Gov. Bill Haslam’s No. 1 jobs bill — a sweeping measure to limit business liability in civil lawsuits —cleared the House Judiciary Committee on a voice vote Tuesday on its way toward almost certain passage in the legislature.
Senators began hearing testimony in the afternoon on the companion bill. Senate sponsors said they would delay any vote until next week.
Sen. Brian Kelsey, R-Germantown, said tort reform “will bring jobs to Tennessee, period. How will it do that? It will do that by providing certainty and predictability for businesses that want to locate in Tennessee while ensuring at the same time that plaintiffs who are injured will be compensated for their quantifiable economic damages 100 percent. It’s this certainty and predictability that will bring businesses to Tennessee and, therefore, will bring jobs to Tennessee.”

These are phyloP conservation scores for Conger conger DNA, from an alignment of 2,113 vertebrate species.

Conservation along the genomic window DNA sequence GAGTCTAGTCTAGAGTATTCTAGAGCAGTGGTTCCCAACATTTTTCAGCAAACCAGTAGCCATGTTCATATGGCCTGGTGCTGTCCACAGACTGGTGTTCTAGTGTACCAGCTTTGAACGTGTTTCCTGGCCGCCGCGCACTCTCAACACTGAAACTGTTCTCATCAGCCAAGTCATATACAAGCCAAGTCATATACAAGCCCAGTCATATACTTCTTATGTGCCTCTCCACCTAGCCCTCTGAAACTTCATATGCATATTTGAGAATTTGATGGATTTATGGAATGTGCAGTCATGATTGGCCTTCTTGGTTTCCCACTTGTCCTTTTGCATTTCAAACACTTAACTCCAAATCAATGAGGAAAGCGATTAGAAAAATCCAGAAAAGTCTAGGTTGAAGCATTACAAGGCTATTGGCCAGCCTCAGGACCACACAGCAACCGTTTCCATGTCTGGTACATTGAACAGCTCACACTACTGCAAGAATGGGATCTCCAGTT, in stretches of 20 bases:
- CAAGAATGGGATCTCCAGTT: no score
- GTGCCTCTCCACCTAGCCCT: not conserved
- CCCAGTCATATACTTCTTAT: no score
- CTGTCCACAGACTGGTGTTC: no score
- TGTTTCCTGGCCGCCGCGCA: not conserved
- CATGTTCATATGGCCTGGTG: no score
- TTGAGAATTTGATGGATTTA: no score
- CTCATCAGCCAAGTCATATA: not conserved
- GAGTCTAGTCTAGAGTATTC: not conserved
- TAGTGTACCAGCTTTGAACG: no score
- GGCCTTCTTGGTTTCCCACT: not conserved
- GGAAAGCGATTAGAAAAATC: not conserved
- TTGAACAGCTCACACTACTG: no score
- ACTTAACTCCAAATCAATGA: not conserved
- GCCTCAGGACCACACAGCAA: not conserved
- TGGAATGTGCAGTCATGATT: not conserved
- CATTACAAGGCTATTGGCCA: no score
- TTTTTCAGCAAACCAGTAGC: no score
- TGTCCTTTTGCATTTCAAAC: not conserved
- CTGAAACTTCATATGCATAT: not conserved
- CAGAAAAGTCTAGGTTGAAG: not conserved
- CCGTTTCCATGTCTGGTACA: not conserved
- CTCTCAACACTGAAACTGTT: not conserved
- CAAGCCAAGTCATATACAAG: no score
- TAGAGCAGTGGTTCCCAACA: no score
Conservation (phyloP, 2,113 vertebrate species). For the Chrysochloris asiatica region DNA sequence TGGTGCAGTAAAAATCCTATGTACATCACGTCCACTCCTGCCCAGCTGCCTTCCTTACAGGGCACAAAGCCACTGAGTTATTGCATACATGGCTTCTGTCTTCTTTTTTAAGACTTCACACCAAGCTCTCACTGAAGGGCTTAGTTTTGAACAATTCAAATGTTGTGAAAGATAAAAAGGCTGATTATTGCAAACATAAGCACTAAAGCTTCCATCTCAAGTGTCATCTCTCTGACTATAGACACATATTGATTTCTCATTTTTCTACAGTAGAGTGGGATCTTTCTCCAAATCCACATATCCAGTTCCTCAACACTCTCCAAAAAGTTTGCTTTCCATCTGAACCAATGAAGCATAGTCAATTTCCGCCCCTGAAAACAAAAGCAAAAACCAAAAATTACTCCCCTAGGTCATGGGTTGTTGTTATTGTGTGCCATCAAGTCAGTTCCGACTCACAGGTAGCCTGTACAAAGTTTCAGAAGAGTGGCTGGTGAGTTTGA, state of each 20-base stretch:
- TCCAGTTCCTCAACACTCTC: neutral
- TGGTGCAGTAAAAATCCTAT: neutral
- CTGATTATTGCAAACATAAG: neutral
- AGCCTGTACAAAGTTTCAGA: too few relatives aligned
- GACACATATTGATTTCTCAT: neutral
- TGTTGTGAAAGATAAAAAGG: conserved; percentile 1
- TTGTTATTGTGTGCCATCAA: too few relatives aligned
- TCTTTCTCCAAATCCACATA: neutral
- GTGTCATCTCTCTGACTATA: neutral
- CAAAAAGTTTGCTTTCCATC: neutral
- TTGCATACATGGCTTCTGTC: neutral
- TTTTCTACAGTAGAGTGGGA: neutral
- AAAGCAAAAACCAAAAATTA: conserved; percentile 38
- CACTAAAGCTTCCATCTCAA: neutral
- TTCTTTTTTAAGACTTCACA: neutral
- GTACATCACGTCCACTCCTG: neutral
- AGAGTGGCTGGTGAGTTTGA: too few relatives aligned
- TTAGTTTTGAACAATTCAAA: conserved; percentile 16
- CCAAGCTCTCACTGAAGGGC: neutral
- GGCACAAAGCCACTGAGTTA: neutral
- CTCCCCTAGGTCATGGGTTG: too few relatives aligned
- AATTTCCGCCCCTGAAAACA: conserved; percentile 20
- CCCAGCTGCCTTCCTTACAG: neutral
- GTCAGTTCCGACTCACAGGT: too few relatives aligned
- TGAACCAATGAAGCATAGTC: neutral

The bill wouldn’t limit compensatory damages in negligence or malpractice lawsuits, including medical expenses and loss of pay or earning capacity. But it would place a $750,000 cap on most so-called noneconomic damages — such as physical and emotional pain and suffering, mental anguish, emotional distress, loss of companionship, humiliation and loss of enjoyment of life.
The proposal would limit punitive damages, which are intended to punish wrongdoers, to twice the amount of compensatory damages or $500,000, whichever is greater.
After negotiations with both sides in the legislative fight, the Haslam administration agreed to amend the bill to raise the cap to $1.25 million for certain catastrophic cases — spinal cord injuries, amputations, severe burns and the death of a parent leaving young children. The amendment also lifts the cap for wrongdoers who are committing felonies or who are drunk.